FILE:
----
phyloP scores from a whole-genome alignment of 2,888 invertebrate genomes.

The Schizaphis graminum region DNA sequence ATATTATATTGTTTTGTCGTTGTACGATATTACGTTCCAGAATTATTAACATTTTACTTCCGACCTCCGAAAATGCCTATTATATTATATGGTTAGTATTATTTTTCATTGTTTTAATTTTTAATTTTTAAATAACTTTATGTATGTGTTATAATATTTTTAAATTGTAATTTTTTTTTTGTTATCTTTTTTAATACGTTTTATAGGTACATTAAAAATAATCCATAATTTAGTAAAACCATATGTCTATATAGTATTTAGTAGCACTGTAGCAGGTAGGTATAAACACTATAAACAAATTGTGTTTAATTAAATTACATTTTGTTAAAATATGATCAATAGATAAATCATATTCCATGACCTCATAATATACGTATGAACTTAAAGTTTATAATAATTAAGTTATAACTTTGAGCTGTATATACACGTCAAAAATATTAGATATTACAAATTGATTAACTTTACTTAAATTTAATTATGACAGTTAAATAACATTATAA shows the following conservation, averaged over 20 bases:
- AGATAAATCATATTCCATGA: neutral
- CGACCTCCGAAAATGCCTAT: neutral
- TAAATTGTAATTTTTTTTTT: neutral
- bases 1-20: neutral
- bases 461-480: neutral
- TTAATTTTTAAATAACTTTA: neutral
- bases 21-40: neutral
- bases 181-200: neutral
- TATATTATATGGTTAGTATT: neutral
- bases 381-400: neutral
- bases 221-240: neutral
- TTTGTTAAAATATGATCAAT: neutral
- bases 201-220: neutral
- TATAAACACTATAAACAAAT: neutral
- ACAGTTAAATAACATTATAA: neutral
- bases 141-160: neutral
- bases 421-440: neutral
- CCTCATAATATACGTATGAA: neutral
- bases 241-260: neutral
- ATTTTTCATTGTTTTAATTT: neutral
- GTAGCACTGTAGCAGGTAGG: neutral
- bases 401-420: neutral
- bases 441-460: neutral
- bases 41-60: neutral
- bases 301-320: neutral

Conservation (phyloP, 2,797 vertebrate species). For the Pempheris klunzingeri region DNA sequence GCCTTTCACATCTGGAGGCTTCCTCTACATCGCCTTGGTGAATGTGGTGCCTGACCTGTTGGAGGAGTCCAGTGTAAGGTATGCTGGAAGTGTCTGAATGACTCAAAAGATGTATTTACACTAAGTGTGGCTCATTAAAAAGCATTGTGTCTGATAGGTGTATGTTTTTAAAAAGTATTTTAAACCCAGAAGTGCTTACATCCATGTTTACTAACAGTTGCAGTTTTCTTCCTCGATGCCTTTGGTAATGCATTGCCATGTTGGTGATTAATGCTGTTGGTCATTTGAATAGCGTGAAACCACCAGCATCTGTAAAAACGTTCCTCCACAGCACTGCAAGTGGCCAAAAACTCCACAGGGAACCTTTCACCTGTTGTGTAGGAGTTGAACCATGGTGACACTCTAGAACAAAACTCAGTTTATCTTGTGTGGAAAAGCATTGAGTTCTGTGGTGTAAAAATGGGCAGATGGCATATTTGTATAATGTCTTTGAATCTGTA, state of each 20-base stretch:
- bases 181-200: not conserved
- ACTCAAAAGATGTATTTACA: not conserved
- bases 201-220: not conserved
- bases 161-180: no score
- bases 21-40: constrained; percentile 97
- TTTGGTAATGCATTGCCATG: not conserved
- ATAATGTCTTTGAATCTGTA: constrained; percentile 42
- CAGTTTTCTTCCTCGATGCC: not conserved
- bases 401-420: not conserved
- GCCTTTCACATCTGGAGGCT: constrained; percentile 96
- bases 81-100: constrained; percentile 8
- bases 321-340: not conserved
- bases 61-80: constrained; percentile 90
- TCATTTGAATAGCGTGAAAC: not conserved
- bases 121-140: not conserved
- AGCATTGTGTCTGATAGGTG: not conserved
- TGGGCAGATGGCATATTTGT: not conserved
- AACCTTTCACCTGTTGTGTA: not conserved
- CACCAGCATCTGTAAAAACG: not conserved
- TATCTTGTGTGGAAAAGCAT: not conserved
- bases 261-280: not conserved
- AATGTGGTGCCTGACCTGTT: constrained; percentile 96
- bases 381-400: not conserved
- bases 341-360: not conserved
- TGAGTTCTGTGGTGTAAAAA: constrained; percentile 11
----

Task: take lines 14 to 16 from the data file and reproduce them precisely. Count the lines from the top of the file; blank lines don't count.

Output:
- TTTGTTAAAATATGATCAAT: neutral
- bases 201-220: neutral
- TATAAACACTATAAACAAAT: neutral